Posts Tagged ‘choice’

Mother’s Day is Everyday

24 October 2011

Dear J-

As they like to say last week was last week and this week brings new revelations. Sort of, at least. It’s a fancy way of saying that we’re not likely to move to Urbana and its desireable State Street neighborhood, close to the University and Leal Elementary. theVet spoke with the guy who runs (ran) the Toxicology residency program and he stated that the candidate that they were probably going to select already had a DVM and a PhD, as well as stating that he was now retired and they were contemplating rolling the program back because of university budget cuts.

So, there’s that. Yet she’s determined to pursue a residency (that or the GIA) and I encourage her to follow that path as we go through different stages of our life. I’ve said it before but it bears repeating: the path that women have to take is far more complex than that for men. When do you choose to have kids? Stay at home? Career or family? That it should boil down to an or choice rather than the and that most men accept without reservation is still telling of society’s roles and perceptions. Doesn’t have to be or, by the way, but the ands all have to sacrifice something, whether money or free time.

Was this where I saw myself twenty years ago? Thirty? Thirty years from now, is figgy going to find herself faced with a similar decision? If timing is everything then it’s problematic at best and downright impossible to have it all: cateer, money, kids. Biology hasn’t kept pace with society, though there’s medical miracles that let you delay the timing. I really should say that I appreciate all the choices she’s made and the sacrifices, too, as it’s not easy and I’ve been gallivanting around the country on tours of duty with the company, leaving her to fend for the two little ones on her own. Yet that’s what culture has conditioned us to believe.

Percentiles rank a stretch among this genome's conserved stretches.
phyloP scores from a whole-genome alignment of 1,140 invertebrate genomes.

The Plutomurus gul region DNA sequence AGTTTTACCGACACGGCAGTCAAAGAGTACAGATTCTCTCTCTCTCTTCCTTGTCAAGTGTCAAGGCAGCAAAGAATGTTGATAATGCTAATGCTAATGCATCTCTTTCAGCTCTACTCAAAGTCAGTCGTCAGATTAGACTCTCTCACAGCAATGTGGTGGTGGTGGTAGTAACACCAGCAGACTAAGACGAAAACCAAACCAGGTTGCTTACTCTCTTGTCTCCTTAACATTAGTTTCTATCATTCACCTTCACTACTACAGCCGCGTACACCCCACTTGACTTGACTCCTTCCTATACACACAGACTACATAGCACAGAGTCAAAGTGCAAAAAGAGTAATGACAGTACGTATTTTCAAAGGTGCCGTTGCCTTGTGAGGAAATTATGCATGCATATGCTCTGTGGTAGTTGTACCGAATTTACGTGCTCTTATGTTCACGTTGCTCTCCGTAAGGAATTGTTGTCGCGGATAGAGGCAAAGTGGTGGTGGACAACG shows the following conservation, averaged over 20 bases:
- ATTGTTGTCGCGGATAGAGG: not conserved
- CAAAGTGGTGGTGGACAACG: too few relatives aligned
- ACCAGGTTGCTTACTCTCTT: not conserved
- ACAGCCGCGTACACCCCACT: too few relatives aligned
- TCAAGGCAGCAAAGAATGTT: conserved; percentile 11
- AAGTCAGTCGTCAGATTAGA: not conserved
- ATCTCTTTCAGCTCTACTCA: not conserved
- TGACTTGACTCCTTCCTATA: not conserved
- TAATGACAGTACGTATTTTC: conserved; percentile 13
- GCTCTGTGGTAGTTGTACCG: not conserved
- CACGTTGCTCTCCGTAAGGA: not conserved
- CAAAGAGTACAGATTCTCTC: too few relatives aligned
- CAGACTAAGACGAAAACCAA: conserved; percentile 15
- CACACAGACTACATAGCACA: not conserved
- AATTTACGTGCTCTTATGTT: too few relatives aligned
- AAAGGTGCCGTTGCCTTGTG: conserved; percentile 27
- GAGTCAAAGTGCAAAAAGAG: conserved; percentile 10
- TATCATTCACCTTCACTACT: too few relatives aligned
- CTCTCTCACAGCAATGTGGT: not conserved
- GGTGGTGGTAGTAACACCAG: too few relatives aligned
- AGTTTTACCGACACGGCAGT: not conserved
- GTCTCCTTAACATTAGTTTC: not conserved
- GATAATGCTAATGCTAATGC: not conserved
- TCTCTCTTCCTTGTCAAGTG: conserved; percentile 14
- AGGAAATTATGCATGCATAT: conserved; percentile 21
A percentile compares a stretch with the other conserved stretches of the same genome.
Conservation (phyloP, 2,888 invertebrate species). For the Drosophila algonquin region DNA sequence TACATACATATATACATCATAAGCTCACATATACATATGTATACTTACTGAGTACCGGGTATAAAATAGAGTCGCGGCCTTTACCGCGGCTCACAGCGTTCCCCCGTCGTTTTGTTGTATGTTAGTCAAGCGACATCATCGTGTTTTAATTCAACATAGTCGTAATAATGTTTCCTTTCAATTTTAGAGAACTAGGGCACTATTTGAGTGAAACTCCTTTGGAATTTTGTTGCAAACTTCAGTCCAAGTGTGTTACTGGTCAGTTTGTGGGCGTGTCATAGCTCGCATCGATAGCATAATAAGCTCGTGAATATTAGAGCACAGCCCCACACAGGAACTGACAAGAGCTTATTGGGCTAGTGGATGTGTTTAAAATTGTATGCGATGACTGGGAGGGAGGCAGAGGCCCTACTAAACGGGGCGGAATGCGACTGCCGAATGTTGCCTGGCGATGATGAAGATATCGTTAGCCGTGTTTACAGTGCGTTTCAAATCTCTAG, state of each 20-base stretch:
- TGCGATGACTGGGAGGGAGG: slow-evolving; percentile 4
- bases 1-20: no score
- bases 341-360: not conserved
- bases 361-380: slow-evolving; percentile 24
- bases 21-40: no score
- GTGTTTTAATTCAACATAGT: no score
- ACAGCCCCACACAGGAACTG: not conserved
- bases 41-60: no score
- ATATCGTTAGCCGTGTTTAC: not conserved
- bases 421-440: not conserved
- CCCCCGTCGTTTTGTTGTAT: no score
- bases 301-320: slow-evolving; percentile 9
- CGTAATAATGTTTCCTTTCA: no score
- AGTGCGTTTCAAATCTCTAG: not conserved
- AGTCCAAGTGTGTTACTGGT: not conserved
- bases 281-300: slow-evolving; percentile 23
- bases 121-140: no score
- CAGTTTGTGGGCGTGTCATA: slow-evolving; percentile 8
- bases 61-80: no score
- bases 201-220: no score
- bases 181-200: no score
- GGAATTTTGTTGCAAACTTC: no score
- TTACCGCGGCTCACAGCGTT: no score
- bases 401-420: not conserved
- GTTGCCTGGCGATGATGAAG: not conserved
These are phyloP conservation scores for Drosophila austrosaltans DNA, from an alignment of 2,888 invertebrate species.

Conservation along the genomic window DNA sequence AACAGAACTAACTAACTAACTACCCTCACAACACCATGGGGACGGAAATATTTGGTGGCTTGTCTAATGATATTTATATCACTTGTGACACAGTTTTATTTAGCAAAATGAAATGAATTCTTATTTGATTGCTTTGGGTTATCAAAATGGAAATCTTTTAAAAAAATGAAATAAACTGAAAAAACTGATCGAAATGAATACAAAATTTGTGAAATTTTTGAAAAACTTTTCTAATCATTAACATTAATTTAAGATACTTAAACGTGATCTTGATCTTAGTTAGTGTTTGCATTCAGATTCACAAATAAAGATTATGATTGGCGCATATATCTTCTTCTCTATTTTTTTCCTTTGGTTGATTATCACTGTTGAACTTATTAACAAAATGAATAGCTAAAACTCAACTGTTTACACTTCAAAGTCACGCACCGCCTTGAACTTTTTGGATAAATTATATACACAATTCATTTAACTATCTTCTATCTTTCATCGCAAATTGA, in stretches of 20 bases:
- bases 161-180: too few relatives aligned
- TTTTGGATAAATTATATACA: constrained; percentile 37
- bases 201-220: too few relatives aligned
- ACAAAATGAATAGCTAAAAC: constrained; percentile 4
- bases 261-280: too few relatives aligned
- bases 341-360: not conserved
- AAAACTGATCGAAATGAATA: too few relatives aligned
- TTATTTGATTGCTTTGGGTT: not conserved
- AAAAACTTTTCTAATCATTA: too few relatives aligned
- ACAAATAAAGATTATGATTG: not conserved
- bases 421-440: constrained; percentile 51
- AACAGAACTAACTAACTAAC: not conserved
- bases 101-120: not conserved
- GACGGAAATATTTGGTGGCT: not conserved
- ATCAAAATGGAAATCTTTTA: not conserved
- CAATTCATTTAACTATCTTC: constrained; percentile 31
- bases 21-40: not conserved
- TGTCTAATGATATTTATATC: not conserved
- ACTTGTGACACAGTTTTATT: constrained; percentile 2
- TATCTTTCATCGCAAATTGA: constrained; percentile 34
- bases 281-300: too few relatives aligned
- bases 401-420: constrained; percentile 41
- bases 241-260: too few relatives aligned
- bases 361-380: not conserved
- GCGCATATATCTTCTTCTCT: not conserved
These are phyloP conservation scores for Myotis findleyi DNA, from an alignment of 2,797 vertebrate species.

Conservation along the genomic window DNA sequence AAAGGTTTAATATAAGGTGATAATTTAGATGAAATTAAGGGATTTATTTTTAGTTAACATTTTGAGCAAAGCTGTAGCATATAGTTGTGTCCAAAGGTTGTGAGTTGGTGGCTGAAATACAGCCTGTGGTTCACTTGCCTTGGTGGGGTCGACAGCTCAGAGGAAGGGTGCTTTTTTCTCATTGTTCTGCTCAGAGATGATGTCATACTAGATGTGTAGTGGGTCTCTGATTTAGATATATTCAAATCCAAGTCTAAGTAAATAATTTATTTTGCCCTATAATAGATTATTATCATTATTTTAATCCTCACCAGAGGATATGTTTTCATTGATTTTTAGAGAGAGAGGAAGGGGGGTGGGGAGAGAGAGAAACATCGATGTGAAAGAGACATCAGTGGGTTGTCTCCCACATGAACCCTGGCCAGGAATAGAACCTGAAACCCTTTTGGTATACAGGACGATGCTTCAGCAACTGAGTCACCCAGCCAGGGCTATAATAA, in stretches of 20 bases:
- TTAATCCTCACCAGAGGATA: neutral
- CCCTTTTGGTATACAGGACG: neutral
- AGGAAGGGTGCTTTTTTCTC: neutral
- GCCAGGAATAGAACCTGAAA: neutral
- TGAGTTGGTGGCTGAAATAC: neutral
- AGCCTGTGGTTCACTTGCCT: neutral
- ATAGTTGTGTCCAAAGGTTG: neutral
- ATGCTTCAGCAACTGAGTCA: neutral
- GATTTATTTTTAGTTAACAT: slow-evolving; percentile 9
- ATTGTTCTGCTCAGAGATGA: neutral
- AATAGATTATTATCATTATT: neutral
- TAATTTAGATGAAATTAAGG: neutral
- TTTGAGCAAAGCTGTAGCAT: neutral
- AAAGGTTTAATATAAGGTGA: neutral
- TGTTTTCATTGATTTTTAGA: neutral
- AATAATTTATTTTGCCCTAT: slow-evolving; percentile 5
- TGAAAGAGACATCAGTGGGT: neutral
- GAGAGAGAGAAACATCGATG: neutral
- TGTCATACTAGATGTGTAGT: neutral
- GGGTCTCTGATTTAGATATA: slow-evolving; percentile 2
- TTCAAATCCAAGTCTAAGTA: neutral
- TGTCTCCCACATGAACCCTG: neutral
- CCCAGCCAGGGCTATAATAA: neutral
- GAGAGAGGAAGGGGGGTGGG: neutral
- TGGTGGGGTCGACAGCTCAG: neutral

Mike

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Past Perfect

17 May 2011

Dear J-

In retrospect I could have predicted this: low chance of showers this afternoon and cloudy hyet threatening this morning means I could have ridden my bicycle today. And yesterday it turns out I could have taken a ride on the vanpool — if I had spent a bit less time on the exam no one would have known I was late at all. The shoulda woulda games will kill you, though. I used to walk out of exams and compare answers with fellow students, wincing in real pain as they calmly explained some trick or shortcut that could have either gotten the correct answer or saved me enough time for other mysterious questions. It’s true part of that was ego — if you’re the one doing the bragging there’s no end to delight in your own cleverness but you have to take the lows with the highs.